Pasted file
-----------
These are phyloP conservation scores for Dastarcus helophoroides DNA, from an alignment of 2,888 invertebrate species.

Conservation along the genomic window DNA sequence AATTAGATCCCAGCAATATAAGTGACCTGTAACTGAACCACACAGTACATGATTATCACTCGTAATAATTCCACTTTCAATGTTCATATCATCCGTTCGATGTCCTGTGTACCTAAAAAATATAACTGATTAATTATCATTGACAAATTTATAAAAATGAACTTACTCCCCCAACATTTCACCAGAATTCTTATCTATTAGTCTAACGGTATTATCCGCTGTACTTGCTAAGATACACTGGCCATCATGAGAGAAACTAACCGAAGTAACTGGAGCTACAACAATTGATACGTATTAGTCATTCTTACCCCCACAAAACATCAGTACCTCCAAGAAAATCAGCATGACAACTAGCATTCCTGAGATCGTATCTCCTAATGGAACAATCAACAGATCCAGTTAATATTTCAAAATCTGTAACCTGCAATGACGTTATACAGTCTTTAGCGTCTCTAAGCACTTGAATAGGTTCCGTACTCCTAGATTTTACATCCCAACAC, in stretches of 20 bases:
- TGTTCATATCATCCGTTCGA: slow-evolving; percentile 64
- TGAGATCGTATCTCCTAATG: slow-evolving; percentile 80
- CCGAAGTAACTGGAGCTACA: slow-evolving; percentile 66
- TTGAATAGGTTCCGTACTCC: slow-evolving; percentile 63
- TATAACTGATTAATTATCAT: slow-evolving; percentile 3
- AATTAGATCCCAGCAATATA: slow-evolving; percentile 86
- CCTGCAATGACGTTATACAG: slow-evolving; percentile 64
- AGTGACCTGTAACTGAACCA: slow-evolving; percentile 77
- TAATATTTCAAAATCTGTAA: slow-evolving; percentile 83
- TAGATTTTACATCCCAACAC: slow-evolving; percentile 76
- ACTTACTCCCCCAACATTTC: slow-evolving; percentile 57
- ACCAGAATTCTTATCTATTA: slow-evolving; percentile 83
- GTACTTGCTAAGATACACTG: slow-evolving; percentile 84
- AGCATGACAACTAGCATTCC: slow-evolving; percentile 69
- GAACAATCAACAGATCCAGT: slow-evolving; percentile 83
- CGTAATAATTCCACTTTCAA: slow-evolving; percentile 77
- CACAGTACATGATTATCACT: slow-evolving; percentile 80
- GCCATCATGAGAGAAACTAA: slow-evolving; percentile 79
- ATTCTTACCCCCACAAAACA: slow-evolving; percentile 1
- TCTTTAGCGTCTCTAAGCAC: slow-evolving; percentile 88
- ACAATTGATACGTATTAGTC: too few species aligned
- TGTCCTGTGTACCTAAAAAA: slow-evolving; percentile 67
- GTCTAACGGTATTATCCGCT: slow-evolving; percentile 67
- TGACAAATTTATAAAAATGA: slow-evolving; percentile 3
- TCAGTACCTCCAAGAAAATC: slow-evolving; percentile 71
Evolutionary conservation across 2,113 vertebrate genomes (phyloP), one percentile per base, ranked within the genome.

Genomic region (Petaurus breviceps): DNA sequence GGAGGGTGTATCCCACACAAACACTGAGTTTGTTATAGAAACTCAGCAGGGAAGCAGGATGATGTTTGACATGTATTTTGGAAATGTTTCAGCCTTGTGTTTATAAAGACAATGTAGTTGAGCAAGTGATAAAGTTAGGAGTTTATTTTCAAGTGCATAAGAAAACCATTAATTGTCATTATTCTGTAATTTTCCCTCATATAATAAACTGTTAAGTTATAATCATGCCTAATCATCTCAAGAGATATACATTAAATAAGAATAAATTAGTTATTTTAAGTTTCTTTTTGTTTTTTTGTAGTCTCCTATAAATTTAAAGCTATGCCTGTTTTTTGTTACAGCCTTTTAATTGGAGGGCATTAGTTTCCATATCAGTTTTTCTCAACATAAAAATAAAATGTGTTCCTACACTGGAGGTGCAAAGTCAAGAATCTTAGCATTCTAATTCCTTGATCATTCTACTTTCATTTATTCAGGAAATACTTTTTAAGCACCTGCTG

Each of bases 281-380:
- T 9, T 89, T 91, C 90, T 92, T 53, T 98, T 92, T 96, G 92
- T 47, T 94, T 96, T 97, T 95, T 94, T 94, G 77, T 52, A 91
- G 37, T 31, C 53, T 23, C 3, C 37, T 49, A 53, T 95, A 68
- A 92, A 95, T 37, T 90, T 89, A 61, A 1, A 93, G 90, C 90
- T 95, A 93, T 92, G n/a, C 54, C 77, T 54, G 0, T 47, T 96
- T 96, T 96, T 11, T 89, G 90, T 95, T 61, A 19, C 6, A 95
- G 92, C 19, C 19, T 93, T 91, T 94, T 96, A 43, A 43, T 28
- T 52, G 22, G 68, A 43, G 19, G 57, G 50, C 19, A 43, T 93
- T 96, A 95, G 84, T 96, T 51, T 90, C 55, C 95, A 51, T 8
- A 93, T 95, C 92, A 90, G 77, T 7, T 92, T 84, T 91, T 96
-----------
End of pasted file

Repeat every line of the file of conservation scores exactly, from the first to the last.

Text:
These are phyloP conservation scores for Dastarcus helophoroides DNA, from an alignment of 2,888 invertebrate species.

Conservation along the genomic window DNA sequence AATTAGATCCCAGCAATATAAGTGACCTGTAACTGAACCACACAGTACATGATTATCACTCGTAATAATTCCACTTTCAATGTTCATATCATCCGTTCGATGTCCTGTGTACCTAAAAAATATAACTGATTAATTATCATTGACAAATTTATAAAAATGAACTTACTCCCCCAACATTTCACCAGAATTCTTATCTATTAGTCTAACGGTATTATCCGCTGTACTTGCTAAGATACACTGGCCATCATGAGAGAAACTAACCGAAGTAACTGGAGCTACAACAATTGATACGTATTAGTCATTCTTACCCCCACAAAACATCAGTACCTCCAAGAAAATCAGCATGACAACTAGCATTCCTGAGATCGTATCTCCTAATGGAACAATCAACAGATCCAGTTAATATTTCAAAATCTGTAACCTGCAATGACGTTATACAGTCTTTAGCGTCTCTAAGCACTTGAATAGGTTCCGTACTCCTAGATTTTACATCCCAACAC, in stretches of 20 bases:
- TGTTCATATCATCCGTTCGA: slow-evolving; percentile 64
- TGAGATCGTATCTCCTAATG: slow-evolving; percentile 80
- CCGAAGTAACTGGAGCTACA: slow-evolving; percentile 66
- TTGAATAGGTTCCGTACTCC: slow-evolving; percentile 63
- TATAACTGATTAATTATCAT: slow-evolving; percentile 3
- AATTAGATCCCAGCAATATA: slow-evolving; percentile 86
- CCTGCAATGACGTTATACAG: slow-evolving; percentile 64
- AGTGACCTGTAACTGAACCA: slow-evolving; percentile 77
- TAATATTTCAAAATCTGTAA: slow-evolving; percentile 83
- TAGATTTTACATCCCAACAC: slow-evolving; percentile 76
- ACTTACTCCCCCAACATTTC: slow-evolving; percentile 57
- ACCAGAATTCTTATCTATTA: slow-evolving; percentile 83
- GTACTTGCTAAGATACACTG: slow-evolving; percentile 84
- AGCATGACAACTAGCATTCC: slow-evolving; percentile 69
- GAACAATCAACAGATCCAGT: slow-evolving; percentile 83
- CGTAATAATTCCACTTTCAA: slow-evolving; percentile 77
- CACAGTACATGATTATCACT: slow-evolving; percentile 80
- GCCATCATGAGAGAAACTAA: slow-evolving; percentile 79
- ATTCTTACCCCCACAAAACA: slow-evolving; percentile 1
- TCTTTAGCGTCTCTAAGCAC: slow-evolving; percentile 88
- ACAATTGATACGTATTAGTC: too few species aligned
- TGTCCTGTGTACCTAAAAAA: slow-evolving; percentile 67
- GTCTAACGGTATTATCCGCT: slow-evolving; percentile 67
- TGACAAATTTATAAAAATGA: slow-evolving; percentile 3
- TCAGTACCTCCAAGAAAATC: slow-evolving; percentile 71
Evolutionary conservation across 2,113 vertebrate genomes (phyloP), one percentile per base, ranked within the genome.

Genomic region (Petaurus breviceps): DNA sequence GGAGGGTGTATCCCACACAAACACTGAGTTTGTTATAGAAACTCAGCAGGGAAGCAGGATGATGTTTGACATGTATTTTGGAAATGTTTCAGCCTTGTGTTTATAAAGACAATGTAGTTGAGCAAGTGATAAAGTTAGGAGTTTATTTTCAAGTGCATAAGAAAACCATTAATTGTCATTATTCTGTAATTTTCCCTCATATAATAAACTGTTAAGTTATAATCATGCCTAATCATCTCAAGAGATATACATTAAATAAGAATAAATTAGTTATTTTAAGTTTCTTTTTGTTTTTTTGTAGTCTCCTATAAATTTAAAGCTATGCCTGTTTTTTGTTACAGCCTTTTAATTGGAGGGCATTAGTTTCCATATCAGTTTTTCTCAACATAAAAATAAAATGTGTTCCTACACTGGAGGTGCAAAGTCAAGAATCTTAGCATTCTAATTCCTTGATCATTCTACTTTCATTTATTCAGGAAATACTTTTTAAGCACCTGCTG

Each of bases 281-380:
- T 9, T 89, T 91, C 90, T 92, T 53, T 98, T 92, T 96, G 92
- T 47, T 94, T 96, T 97, T 95, T 94, T 94, G 77, T 52, A 91
- G 37, T 31, C 53, T 23, C 3, C 37, T 49, A 53, T 95, A 68
- A 92, A 95, T 37, T 90, T 89, A 61, A 1, A 93, G 90, C 90
- T 95, A 93, T 92, G n/a, C 54, C 77, T 54, G 0, T 47, T 96
- T 96, T 96, T 11, T 89, G 90, T 95, T 61, A 19, C 6, A 95
- G 92, C 19, C 19, T 93, T 91, T 94, T 96, A 43, A 43, T 28
- T 52, G 22, G 68, A 43, G 19, G 57, G 50, C 19, A 43, T 93
- T 96, A 95, G 84, T 96, T 51, T 90, C 55, C 95, A 51, T 8
- A 93, T 95, C 92, A 90, G 77, T 7, T 92, T 84, T 91, T 96